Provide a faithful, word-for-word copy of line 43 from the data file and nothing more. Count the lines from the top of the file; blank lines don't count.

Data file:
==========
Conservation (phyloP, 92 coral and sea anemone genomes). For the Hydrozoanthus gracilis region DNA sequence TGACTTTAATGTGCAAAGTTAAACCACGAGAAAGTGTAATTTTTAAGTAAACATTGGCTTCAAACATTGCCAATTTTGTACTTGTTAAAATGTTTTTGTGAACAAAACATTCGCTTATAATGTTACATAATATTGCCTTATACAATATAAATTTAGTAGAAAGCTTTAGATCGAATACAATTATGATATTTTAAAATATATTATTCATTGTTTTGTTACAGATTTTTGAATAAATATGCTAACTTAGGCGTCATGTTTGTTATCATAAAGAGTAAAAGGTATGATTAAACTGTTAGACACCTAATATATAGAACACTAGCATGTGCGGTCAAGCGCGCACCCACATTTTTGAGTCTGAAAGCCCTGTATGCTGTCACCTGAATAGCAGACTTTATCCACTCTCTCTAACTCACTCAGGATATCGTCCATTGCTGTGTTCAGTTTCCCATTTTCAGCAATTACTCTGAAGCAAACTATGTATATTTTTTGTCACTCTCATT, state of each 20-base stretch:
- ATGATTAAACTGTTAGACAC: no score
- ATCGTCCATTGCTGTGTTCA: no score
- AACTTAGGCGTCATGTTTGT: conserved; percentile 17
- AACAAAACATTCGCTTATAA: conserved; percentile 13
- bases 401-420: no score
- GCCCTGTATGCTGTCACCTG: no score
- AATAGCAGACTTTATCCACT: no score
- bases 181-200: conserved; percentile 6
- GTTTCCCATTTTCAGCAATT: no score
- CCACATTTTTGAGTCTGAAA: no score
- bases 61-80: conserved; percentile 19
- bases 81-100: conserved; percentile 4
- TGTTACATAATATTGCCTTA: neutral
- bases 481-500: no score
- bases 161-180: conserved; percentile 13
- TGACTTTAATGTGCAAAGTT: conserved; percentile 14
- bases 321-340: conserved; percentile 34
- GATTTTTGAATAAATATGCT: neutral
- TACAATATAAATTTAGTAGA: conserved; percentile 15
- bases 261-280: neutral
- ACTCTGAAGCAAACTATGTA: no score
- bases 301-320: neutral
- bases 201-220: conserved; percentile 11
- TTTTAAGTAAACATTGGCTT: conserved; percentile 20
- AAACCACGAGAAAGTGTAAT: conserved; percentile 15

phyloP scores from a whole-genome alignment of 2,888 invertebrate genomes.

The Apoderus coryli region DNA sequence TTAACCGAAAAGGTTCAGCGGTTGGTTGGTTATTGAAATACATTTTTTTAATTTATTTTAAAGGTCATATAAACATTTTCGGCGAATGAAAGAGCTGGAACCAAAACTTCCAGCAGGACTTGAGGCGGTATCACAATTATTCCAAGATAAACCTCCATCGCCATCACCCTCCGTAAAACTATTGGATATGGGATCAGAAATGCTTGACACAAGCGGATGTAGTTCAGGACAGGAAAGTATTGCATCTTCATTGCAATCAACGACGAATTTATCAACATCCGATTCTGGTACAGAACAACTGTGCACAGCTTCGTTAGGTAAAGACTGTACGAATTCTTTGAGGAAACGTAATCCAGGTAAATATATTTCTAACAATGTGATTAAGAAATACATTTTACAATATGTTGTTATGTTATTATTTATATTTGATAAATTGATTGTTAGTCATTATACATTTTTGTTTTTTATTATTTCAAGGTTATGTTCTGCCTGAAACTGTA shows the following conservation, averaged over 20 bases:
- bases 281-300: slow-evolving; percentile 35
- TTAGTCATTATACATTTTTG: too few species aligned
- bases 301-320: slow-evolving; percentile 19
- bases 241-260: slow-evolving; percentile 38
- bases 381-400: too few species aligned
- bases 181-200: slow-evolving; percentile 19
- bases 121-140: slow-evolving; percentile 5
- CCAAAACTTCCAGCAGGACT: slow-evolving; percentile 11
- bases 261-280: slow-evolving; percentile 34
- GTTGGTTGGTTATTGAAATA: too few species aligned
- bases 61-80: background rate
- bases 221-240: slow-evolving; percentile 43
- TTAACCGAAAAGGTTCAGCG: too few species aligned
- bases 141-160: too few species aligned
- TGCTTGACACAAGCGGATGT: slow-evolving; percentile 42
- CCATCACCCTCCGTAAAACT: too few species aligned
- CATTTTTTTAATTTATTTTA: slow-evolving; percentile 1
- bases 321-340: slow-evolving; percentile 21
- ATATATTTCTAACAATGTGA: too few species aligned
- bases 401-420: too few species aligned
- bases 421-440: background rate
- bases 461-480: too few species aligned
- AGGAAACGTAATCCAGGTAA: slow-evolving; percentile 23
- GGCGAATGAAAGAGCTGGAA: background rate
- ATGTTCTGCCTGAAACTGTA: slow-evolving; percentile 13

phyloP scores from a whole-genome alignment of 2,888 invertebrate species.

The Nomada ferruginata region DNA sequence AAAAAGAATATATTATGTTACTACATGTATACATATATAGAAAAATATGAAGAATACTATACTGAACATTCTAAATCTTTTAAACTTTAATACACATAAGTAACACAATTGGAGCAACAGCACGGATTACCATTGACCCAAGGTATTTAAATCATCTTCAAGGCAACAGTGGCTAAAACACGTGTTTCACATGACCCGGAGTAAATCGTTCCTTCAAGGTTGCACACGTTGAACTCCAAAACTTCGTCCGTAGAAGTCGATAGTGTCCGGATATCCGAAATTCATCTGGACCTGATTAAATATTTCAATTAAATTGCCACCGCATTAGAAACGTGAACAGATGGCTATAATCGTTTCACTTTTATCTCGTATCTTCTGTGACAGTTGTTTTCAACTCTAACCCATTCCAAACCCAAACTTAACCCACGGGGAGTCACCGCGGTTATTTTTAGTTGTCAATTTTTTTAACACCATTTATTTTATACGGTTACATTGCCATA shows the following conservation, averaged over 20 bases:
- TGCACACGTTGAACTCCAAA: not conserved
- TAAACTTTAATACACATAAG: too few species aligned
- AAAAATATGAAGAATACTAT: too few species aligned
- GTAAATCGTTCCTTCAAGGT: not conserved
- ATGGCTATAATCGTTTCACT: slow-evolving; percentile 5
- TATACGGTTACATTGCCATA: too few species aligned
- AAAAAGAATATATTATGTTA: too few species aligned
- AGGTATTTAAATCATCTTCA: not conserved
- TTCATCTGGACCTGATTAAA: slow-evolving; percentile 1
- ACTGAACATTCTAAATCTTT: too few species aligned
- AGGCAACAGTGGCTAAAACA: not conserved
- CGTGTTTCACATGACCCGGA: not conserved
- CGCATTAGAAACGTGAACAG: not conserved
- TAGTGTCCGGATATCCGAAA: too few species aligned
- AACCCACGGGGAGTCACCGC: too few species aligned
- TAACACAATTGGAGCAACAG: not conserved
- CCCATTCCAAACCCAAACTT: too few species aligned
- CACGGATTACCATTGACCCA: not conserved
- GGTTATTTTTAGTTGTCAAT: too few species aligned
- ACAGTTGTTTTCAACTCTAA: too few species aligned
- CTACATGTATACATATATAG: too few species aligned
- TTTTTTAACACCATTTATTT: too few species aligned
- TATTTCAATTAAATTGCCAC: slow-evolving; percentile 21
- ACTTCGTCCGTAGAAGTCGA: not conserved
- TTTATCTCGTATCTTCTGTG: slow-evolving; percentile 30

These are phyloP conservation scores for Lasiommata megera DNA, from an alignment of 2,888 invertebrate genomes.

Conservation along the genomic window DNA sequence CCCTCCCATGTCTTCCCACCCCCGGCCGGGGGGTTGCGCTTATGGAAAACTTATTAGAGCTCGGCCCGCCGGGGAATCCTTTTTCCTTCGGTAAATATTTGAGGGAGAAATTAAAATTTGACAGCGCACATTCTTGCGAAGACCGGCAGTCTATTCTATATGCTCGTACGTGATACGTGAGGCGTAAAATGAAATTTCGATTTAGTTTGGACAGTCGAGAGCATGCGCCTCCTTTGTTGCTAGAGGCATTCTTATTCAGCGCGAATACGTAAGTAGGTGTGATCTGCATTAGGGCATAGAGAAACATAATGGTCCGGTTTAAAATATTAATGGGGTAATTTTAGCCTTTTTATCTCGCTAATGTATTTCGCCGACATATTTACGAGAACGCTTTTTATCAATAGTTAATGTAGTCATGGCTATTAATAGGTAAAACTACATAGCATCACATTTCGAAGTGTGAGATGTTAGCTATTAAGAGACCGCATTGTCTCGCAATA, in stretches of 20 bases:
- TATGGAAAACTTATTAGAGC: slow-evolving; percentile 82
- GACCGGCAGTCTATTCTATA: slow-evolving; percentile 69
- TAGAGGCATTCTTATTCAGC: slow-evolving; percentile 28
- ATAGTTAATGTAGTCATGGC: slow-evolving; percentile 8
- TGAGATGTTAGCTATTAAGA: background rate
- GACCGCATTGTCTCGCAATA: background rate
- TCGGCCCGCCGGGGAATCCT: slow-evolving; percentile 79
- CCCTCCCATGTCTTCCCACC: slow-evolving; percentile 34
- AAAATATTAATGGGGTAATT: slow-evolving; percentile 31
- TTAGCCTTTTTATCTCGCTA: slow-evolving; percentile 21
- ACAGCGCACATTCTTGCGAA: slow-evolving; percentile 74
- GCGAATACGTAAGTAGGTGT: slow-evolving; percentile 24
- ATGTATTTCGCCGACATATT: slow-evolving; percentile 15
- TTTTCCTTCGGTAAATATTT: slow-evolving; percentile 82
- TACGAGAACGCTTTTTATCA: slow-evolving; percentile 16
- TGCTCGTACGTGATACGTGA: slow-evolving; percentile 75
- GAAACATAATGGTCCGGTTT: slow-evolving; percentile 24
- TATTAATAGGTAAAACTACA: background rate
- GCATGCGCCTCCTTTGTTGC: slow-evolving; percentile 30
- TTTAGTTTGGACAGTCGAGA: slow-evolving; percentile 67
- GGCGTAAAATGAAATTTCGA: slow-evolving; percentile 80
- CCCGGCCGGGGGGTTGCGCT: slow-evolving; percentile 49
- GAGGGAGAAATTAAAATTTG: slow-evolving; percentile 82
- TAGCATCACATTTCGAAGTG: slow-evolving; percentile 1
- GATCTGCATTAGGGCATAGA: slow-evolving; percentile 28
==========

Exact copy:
- TGCTTGACACAAGCGGATGT: slow-evolving; percentile 42